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Ford Field (Part II)

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Previously, we viewed the entrance, atrium, club levels, and concourses. Now it's time to explore the press levels, lockerooms, and field. If you haven't seen part I yet, Click Here .

Let's begin!


Starting our second part of the tour, this photo was taken on the seventh floor of the warehouse. Shown below is the setup for a convention. Notice that the field has not been put in storage or covered. It is so strong and durable that large semi trucks can drive and park on it. It is also cleaned frequently.


Here is a good view of the massive dome from the press section on the 7th floor.


A good closeup of the steel supporting structure. Each beam is 90 in feet height.


Shown here is the main hallway through the press level. The Lions wanted this level to illustrate characteristics of a Detroit factory.


The NFL instant replay room.


This room can also be found on the seventh floor. All I know is that the coaches and players meet in this room, but I'm not sure I remember why.


The brains behind the stadium. The appearance of this room seems to belong in a computer science research center rather than a NFL stadium. All the technical stuff that brings you the game on TV is found here as well as the Lions' servers.


Looking down into the atrium outside the computer room.

Now It's Time To Go to the Basement!


The basement is very confusing. You exit the elevators into a strange elevetor lobby that makes it difficult to tell which side of the stadium is which. Fortunately, there is a sign at the end of the hall that directs visitors and teams to the field. This photo was obviously taken on the stadium tour I received a year and a half ago.


A good closeup of the original warehouse ceiling. Hope this 70+ year old structure will continue to hold up the thousands of fans above. Directly to our right is the media room where you see all those interviews after the game. Recently my friend and I found the door unlocked and I got a few snapshots, but they turned out blurry. It wasn't anything spectacular. Just an empty 45 x 35 foot room with a backdrop screen.


The visitors' lockeroom. Deliberately built for inefficency, this room features disruptive support columns, crampt space, inadequate toilet facilities, and narrow doors. Let's face it, a poorly designed lockeroom isn't going to help the Lions win a game, but it gives Detroit fans peace of mind that it cuts the visiting team 3 minutes of half-time discussion. Normally during games, there are actually lockers in the center, making it impossible for the players to circle around and do game talk. There is also a tunnel shortcut that will be explored further down this page that helps the Lions get to their lockeroom faster. The visiting team's route is a giant utility tunnel that bows outward with a slippery sealed cement incline. Now isn't that fun to walk up after a game?


When you walk out the doors of the visitors' lockeroom, the team gets to the field by going down this stairway. Note the carpet on the floor to keep their cleats from slipping. This part of the basement is directly beneath that "Leapin' Lion" we saw imbedded into the floor in Part I. I mentioned at the end of the tour that there was a special elevator beneath the escalators that took you to the basement across from the lockerooms. Well, the exit to the elevator is directly to the left of this photo, although not shown.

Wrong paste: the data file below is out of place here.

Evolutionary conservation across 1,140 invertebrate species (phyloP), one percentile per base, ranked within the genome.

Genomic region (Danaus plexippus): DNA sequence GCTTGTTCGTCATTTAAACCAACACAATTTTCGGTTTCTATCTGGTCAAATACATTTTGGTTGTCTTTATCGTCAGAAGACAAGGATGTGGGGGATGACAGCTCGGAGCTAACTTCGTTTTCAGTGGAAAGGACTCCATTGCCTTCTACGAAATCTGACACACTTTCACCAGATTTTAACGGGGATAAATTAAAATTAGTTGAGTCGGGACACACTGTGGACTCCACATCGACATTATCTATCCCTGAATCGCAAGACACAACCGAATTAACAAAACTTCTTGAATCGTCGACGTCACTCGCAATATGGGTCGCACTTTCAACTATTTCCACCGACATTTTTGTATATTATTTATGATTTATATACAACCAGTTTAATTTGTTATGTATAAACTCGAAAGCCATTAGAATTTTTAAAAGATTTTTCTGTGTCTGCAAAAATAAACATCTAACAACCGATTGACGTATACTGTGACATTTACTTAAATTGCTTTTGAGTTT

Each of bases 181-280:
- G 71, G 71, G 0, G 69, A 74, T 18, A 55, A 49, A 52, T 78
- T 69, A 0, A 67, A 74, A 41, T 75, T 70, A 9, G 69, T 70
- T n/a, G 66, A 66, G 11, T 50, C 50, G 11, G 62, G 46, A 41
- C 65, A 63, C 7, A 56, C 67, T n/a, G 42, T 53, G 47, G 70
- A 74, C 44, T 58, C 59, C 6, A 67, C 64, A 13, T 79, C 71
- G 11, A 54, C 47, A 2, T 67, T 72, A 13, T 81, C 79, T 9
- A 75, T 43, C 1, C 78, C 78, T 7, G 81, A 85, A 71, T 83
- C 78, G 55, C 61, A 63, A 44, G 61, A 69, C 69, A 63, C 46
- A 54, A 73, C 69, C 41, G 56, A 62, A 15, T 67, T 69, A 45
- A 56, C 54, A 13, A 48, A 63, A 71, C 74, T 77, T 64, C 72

Here is a view of both lockeroom entrances from the main tunnel. As I mentioned before, the Lions do not use this entrance, but when it comes to the upcoming Superbowl XL, things need to be fair! The double doors to the left go into the Lions' lockeroom, the doors back to the right go into the visitors' lockeroom. Can you imagine the atmosphere when both teams are present in this space? :D My friend Brian has seemed to have gotten in this shot accidentally.


Looking back out towards the main tunnel. Note all the rule sheets posted on the walls.


How to dress. Sadly, the Lions break the first rule: No bandanas, dew rags, whatever. But that's okay, they don't exit through the area where these are posted anyway, therefore they can disobey them.


How to tackle! Please, I learned how to tackle when I played football in high school. Must NFL players be reminded? :huh:


The inside of the spacious Lions' lockeroom. Nothing really impressive, but very calming.


Another shot looking toward the exit.


So now let's exit through the back of lockeroom to the shortcut. I managed to find the light switch on the wall to make ths photo a bit more clear. Can you imagine standing in this narrow hall waiting to take on the visiting team?


The stairs down to the field. For every shortcut comes a price. The Lions will pay that coming back up!


And the field! The material is called "field turf." It's nothing like astro turf because this stuff feels remarkably like real grass. Even when you push down, it gives way like natural earth. The lines are actually painted on and endzones can be painted differently for other football events or soccer games. As I mentioned previously, large trucks can actually drive on it, and it is easy to clean. In fact, there was hint of cinnamon in the air only near the field.


These last two were taken during the draft day event. These are the suites built into the warehouse. Can you tell which one belongs to the Ford family?


And so we end our tour here looking out the other glass atrium. I hope you enjoyed seeing this facility.

There will be another mini tour during the Draft Day event which I may post this week. That tour will conclude with photos of the inside of Comerica Park.

Ford Field Tour Part I

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